Thousands of large commercial vehicles carrying trailers operate on Colorado roads every day safely, in large part due to federal and state regulations that are placed on them. When companies and drivers of these vehicles break the regulations, however, and decide to overload their trailers with cargo to cut costs, accidents may occur. In fact, overloading or improperly loading trailers is one of the most common causes of accidents involving trucks because it decreases the driver's ability to control the vehicle. Truck drivers and the companies that employ them have an obligation to adhere to traffic safety laws, which includes weight limitations on their cargo.
In order to ensure driver safety in the United States, there are federal regulations which limit the amount of cargo that different kinds of trailers can load. The U.S. Department of Transportation's Federal Highway Administration sets these weight limits. They also standardize limits across states so that trucks can pass through different state lines with the same weight limits.
Commercial trucks may carry up to 20,000 pounds per axle and 34,000 pounds per tandem axle. In total, an 18-wheel semi truck cannot carry more than 80,000, with some possible exceptions with permits. The government also uses something called the Bridge Gross Weight formula to prevent large vehicles from damaging roadways and bridges. This formula takes into consideration a trailer's dimensions including height, the weight and length of wheelbase to prevent short heavy trucks from damaging roadways. This formula means that sometimes trucks have stricter weight limits, depending on their dimensions.
As most drivers are aware, weigh stations on highways are implemented to check trailer loads. Colorado has ten weigh stations which are situated in areas of the highway where trucks and semis are entering the state. Certain classes of vehicles must clear these ports of entry before they are allowed to continue to drive on the interstate in Colorado. This list includes all commercial vehicles
- Weighing more that 16,000 pounds without a cargo
- With a Gross Vehicle Weight Rating (GVWR) of more that 26,000
- With Gross Vehicle Weight or apportioned license plates
- Carrying a placard displaying Hazardous Materials code
Dangers of Overloaded Trailers
Overloading or improperly loading trailers significantly increases both the chance of an accident occurring and the potential damage that an accident can cause to property and human life. This is because overloading adds more stress to an already complicated set of machinery and infrastructure which is not designed to carry certain weights.
Runaway Trucks and Trailers
Overloading trailers can contribute to runaway trucks trailers. This phenomenon usually occurs when a truck is traveling downhill or uphill. While traveling on long descents, such as mountain passes, the weight of the cargo, especially if it is above regulation, can push the truck down the hill and increase speed. At times, the brake system on the truck can be overloaded by the speed, weight, and incline, and the driver may lose control of their vehicle. For this reason, highways with long downhill portions often include flat or slightly uphill runaway truck ramps where out of control trucks can pull off and slow down. Unfortunately, however, not all runaway trucks make it to a safety ramp.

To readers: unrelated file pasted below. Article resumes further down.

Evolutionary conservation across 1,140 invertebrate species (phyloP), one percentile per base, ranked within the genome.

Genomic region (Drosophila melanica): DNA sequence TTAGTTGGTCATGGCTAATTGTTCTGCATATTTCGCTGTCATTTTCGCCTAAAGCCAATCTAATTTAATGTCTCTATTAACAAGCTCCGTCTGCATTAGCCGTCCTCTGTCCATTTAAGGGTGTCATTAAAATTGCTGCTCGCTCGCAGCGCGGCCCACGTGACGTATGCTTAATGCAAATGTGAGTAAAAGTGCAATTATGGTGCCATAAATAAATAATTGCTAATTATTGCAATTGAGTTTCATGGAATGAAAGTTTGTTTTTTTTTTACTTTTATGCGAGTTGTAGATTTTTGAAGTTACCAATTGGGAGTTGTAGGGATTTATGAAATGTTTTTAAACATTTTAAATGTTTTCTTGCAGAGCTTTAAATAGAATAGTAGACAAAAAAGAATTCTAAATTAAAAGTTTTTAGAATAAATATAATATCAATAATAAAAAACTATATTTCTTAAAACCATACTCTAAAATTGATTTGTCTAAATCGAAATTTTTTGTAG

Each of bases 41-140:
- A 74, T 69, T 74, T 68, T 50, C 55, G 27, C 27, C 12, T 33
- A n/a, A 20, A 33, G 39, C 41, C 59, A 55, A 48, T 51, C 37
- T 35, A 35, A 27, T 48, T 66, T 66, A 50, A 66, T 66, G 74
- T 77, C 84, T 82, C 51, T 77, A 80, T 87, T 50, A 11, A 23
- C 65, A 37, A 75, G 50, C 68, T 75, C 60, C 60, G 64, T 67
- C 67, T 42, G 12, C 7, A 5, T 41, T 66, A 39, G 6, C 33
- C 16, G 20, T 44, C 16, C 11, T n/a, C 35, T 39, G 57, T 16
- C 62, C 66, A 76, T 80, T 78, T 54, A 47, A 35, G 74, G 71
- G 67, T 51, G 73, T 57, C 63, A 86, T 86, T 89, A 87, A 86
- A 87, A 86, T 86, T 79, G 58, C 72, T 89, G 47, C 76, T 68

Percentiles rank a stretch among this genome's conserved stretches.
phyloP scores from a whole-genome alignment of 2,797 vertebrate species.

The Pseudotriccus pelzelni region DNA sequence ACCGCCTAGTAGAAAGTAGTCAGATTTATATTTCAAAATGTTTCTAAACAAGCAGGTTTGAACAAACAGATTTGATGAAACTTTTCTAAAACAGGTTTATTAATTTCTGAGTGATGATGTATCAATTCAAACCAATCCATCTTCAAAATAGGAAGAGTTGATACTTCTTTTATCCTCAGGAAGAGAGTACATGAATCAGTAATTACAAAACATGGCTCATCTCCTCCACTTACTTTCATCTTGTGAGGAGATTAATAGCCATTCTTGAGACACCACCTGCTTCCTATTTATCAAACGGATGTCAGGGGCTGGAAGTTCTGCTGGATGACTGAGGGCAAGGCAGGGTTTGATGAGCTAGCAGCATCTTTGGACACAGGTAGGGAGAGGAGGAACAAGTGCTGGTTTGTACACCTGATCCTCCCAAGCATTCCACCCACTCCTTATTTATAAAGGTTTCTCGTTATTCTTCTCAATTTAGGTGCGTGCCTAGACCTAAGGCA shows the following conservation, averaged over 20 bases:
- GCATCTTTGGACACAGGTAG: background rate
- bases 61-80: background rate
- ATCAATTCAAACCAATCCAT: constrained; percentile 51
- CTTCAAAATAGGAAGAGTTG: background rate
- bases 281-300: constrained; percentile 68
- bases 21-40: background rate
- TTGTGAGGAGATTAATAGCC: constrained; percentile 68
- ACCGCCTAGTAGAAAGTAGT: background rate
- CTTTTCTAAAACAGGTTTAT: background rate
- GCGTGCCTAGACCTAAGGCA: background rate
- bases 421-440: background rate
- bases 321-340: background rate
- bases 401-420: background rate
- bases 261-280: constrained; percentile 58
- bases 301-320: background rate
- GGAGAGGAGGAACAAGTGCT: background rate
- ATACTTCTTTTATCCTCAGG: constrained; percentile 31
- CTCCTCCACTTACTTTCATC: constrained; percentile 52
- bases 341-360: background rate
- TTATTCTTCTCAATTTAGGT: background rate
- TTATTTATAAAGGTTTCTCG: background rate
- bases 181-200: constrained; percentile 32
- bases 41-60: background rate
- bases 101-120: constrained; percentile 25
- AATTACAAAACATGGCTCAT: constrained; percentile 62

Trailers tend to come unattached during sharp inclines or declines or at sharp turns. The more weight a truck is carrying in its trailer, the more stress is applied to the hitch or connection between a cab and its cargo. Overloaded trailers may, therefore, cause a failure in the connecting mechanism. When a trailer, weighing thousands of pounds, comes loose on the interstate, the damage can be catastrophic.
If trucks with open tops are improperly loaded or loaded with too much material, they also have a greater chance of expelling part of their cargo which can be deadly for other drivers on the road. If the truck is not loaded correctly and the weight is not properly secured to the bed of the trailer, during acceleration or turns the cargo may shift and loosen, sometimes flying into the road and creating hazards for other vehicles. If trucks are loaded too fully (such as a dump truck or a coal truck), pieces of material can be blown from the cargo into the windshield of other drivers, potentially blind them as they maneuver their vehicle.
Loss of Control
A more general issue associated with overloading trailers is a loss of control. The extra weight can decrease the performance of a truck, preventing a driver from being able to respond effectively to hazards in the road, such as ice, debris, or pedestrians. Heavier trucks stop, start, and turn more slowly, reducing general responsiveness, putting stress on mechanical components and load bearing axles, and contributing to the likelihood of an accident, especially if a driver is not familiar with the mechanics of extremely heavy vehicles. Overloading also affects balance, especially if the weight is not arranged properly between axles in the trailer.
Taking Action in Colorado
Trucks have legal weight limitations for a reason, and disregarding those safety limitations may increase compensation for victims of a truck accident. If you have been injured or a loved one has been killed in an accident involving a truck that you believe may have been improperly loaded or loaded beyond its federal weight capacity, it may be time to enlist the help of a personal injury attorney.
Experienced attorneys will know how to check the truck's weight capacity, the record of cargo, and port of entry information. In addition, in some cases, they can send crash analysts to the site to evaluate evidence such as skid marks and road hazards. For a free case evaluation, call the Law Office of Jeremy Rosenthal at (303) 825-2223 or contact us online today.